December 1, 2015

Essential Oils For Dogs

Essential Oils for Dogs

A dog relies on its sense of smell to interpret the world, just as much as people rely on sight. Why…? Because a dog’s nose dominates its sensory detection capabilities and provides it with huge amounts of information. Whereas a human has around 5 million scent receptors, a dog can have as many as 300 million – 60 times as many! A dog’s brain reflects this – it is specialized for identifying scents. The percentage of the dog’s brain that is devoted to analyzing smells is 40 times bigger than the percentage in a human! That’s why dogs identify smells between 1,000 to 10,000 times better than humans.

What does this mean when we think about essential oils, some of the most potent and powerful smelling substances in nature? The article below from Fabulous Farm Girl (see full accreditation and link below), addresses the possible uses of using these oils to benefit your best friend. But don’t be surprised if he finds it a bit overwhelming!!!

Essential Oils For Dogs • Fabulous Farm Girl

By now you’ve probably heard that essential oils have lots and lots of uses. Around here we use them as natural medicine, to clean the house, to balance mood, to enhance our beauty routines and even to flavor our food. But did you know you can also use essential oils for dogs? That’s right, even man’s best friend can benefit from the amazing power of essential oils.

There are approximately 80 million dogs in the U.S. and about 40% of all households own at least one dog. If you own a dog like we do you probably love him like a family member and want to give him the best life possible. I was thrilled to find out that it is safe to use our beloved essential oils on our dog and that they can help with some occasional canine problems.

Essential Oils For Dogs

Lavender–calming, relaxing, occasional skin irritations, repels ticks/fleas
Cedarwood–promotes clear,healthy skin, supports healthy respiratory function, calming, repels tick/fleas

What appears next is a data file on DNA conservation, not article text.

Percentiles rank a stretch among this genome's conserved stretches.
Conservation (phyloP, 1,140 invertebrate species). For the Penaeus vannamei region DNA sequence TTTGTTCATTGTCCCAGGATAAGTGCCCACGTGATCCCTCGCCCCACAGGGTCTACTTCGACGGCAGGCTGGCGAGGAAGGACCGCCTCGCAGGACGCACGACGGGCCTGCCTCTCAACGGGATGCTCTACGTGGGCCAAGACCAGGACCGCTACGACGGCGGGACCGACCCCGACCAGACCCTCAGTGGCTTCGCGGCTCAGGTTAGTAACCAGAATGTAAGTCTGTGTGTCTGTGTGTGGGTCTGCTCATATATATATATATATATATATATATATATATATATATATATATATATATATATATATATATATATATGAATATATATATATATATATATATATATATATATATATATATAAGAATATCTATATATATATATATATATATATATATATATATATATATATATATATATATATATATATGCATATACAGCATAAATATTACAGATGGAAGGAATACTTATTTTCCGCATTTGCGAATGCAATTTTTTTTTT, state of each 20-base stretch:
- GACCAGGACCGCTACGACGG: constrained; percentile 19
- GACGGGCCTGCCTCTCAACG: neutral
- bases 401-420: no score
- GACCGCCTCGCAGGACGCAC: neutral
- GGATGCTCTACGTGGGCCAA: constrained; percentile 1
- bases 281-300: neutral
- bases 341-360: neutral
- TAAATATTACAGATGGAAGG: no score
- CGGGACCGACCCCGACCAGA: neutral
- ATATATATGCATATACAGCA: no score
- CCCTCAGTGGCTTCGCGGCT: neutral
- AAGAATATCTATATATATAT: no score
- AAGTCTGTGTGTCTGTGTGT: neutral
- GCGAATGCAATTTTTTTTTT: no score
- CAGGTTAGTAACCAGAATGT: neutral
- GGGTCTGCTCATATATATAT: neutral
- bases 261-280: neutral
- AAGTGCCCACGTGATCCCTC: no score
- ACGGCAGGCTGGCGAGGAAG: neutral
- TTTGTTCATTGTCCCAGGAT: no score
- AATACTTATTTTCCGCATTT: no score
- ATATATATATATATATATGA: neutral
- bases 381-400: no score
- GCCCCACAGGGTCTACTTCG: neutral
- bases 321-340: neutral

Peppermint–repels insects, alleviates occasional upset stomach
Frankincense–supports healthy immune system, promotes relaxation
Helicrysum–helps skin recover quickly, helps relive tension, promotes circulation
Lemongrass–repels fleas/ticks, purifies and tones skin, soothes aching muscles and joints
Eucalyptus–assists with clear breathing, helps to lessen stress
Wintergreen–soothes achy muscles and joints, promotes healthy respiratory function

Only 1-2 drops of essential oils are necessary on most animals including dogs. Their powerful sense of smell and sensitive systems respond more quickly to the oils than we humans do. A carrier oil such as extra-virgin olive oil or fractionated coconut oil can be added to extend the oil over a large area or to dilute the essential oils for use on smaller dogs (like our chihuahua, Nico).

Essential Oil Recipes for Dogs

A lot of products sold for use on dogs contain nasty chemicals you probably don’t want to use on your furry friend.  Here are just a few ideas of easy DIY recipes you can make yourself.

Dog Shampoo
1 cup water
2 tbsp. castile soap
5 dr. lavender
4 dr. peppermint
5 dr. cedarwood

Mix all ingredients together in a glass dispenser. It will appear watery but use like regular shampoo.

Insect Repellent
2 cups water
8 dr. lavender
8 dr. peppermint

Put ingredients in a 16 oz. glass spray bottle. Mist dog everyday avoiding eyes and nose. Spray on bedding or dog clothes as well.

Anxiety Blend
1 tbsp. olive oil
5 dr. lavender
5 dr. roman chamomile
5 dr. marjoram

Combine ingredients, then apply a few drops of solution to your palms. Massage into dog’s armpits, toe pads, outer edges of ears and thighs.

Training Tip 

Next time your dog engages in an activity he really enjoys (going on a walk, a ride in the car, eating, playing fetch) get out the lavender. Place a drop on your hand and rub it along his neck, on the tops of his paws and the bridge of his nose (being careful to avoid his eyes). Then put a drop on your hands and rub them together. Before he starts the fun activity, put your hand in front of his nose. If he turns his head away that’s okay, don’t force it. Let him start the activity but every few minutes have him stop and smell your hand. You are teaching him to associate the smell of lavender with something that makes him happy. Do this every time he does something he enjoys over the next week or two. You can even add in a few rub-downs with lavender on your hands to reinforce the association because who doesn’t love a rub-down?

Accreditation

The above article is the property of  Fabulousfarmgirl.com – why not visit her?

 

KeithR

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